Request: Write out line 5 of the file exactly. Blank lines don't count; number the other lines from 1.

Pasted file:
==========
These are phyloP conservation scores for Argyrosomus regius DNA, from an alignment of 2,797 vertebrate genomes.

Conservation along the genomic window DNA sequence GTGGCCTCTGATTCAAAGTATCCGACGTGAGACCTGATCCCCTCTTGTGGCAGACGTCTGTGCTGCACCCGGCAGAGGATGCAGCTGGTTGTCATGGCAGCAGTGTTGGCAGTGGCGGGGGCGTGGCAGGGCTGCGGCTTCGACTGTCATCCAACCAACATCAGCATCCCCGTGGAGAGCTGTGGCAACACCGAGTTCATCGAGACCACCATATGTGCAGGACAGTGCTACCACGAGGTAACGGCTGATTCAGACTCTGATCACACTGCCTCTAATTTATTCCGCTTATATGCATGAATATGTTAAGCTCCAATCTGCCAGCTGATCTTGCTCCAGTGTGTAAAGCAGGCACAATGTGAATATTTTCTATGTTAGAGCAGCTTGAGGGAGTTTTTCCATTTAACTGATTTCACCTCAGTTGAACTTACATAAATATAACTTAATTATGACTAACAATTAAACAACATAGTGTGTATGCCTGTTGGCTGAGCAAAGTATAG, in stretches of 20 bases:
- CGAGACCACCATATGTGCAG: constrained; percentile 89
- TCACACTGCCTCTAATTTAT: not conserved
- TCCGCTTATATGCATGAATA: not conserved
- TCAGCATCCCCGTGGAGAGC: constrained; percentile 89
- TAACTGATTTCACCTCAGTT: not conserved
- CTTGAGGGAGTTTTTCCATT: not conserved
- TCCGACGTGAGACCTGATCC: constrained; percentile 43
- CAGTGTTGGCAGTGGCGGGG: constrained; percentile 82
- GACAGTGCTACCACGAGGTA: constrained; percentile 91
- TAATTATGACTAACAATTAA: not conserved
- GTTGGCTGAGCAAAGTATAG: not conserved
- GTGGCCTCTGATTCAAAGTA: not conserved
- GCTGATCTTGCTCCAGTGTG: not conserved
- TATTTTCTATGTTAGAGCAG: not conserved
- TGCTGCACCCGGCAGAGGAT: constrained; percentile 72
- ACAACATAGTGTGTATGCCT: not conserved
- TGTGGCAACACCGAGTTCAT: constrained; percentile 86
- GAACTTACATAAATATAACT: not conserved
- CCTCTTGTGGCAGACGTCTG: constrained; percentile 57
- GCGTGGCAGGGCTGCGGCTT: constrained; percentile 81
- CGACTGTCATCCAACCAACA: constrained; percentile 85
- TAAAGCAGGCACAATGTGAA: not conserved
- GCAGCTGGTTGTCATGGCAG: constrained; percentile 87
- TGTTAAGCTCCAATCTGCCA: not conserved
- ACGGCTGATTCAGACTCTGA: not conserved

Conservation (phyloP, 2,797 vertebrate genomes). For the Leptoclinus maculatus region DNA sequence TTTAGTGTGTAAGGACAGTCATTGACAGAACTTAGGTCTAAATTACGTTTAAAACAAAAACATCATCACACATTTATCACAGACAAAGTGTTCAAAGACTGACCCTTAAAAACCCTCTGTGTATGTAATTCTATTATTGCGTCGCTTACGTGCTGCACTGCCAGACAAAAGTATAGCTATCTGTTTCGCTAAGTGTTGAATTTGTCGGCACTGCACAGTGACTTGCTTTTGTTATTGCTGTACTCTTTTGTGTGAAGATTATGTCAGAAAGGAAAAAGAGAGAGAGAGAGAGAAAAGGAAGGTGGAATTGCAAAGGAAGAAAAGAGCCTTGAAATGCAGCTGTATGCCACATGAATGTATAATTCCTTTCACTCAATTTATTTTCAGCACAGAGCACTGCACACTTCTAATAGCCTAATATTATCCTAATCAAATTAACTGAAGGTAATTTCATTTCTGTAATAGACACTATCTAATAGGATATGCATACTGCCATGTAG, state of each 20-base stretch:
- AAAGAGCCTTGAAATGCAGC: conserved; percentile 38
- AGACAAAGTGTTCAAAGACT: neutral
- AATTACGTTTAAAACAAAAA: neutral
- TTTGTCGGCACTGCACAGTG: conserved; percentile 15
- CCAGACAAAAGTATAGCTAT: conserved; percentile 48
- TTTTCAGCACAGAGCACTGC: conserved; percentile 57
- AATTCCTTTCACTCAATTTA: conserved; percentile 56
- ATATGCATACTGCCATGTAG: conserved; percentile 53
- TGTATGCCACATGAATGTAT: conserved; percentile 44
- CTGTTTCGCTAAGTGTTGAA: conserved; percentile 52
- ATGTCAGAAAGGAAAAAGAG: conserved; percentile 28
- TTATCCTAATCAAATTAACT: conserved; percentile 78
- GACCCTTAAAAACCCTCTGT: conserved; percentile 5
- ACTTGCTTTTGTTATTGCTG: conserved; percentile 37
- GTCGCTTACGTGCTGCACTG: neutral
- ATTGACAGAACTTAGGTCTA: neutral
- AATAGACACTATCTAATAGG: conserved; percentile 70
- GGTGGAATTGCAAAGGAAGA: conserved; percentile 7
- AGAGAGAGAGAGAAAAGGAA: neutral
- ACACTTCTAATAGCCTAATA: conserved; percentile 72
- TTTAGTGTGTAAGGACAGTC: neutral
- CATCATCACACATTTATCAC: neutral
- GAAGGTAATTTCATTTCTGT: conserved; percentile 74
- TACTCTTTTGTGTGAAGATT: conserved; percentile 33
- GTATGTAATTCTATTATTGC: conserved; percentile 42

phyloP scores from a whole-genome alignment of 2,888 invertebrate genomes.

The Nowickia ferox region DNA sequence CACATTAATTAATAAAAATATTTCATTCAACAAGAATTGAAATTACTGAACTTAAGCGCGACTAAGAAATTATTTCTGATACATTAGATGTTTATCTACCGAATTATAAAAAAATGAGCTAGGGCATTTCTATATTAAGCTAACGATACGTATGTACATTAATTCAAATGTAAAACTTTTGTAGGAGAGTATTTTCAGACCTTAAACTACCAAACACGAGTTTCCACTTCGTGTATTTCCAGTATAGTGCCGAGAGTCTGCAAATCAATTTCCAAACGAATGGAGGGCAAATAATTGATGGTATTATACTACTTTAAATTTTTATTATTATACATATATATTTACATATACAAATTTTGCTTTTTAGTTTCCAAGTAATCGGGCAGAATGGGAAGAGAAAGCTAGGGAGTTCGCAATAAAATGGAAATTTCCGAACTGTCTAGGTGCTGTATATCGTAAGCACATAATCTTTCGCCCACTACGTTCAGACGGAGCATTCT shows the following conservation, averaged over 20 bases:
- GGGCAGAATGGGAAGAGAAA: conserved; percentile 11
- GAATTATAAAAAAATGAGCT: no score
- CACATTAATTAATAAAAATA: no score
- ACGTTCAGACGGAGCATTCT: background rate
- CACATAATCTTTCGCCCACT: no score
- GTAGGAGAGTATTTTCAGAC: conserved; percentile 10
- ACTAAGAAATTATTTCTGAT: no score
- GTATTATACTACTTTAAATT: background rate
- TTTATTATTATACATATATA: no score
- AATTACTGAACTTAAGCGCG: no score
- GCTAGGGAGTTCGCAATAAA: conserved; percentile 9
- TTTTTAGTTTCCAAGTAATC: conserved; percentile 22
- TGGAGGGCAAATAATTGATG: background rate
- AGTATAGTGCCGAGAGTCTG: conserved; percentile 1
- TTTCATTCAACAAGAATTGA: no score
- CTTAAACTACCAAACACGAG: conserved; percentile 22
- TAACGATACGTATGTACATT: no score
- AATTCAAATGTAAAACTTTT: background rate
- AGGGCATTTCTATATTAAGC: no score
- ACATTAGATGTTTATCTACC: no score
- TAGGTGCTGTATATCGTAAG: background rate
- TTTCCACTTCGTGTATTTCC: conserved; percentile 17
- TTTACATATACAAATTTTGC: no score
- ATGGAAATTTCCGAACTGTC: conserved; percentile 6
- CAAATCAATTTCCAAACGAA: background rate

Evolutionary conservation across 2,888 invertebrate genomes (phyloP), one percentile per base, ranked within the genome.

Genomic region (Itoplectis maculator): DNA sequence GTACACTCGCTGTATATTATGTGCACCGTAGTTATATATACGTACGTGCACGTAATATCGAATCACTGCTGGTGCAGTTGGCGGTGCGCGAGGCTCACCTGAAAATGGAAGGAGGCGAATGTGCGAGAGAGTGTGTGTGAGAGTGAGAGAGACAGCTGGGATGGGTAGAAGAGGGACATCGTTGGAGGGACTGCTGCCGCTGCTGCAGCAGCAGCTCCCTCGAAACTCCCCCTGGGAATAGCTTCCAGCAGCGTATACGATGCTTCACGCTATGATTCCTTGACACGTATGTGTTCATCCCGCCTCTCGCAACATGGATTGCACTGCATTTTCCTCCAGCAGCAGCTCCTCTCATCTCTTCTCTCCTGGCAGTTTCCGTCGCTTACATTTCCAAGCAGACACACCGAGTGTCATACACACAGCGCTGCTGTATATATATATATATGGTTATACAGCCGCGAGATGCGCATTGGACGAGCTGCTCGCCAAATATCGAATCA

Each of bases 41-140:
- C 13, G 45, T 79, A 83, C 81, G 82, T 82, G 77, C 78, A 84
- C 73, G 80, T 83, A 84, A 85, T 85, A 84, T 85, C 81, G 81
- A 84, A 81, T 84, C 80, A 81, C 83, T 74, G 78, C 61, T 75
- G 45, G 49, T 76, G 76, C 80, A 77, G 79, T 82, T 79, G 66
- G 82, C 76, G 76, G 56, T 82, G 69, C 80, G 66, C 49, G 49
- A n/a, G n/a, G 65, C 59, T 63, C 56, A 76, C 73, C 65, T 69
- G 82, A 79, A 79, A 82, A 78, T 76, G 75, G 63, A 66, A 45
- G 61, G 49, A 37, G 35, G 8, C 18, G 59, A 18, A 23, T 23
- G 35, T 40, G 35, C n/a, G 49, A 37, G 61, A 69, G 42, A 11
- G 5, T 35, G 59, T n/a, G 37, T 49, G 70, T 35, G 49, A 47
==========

- TCCGCTTATATGCATGAATA: not conserved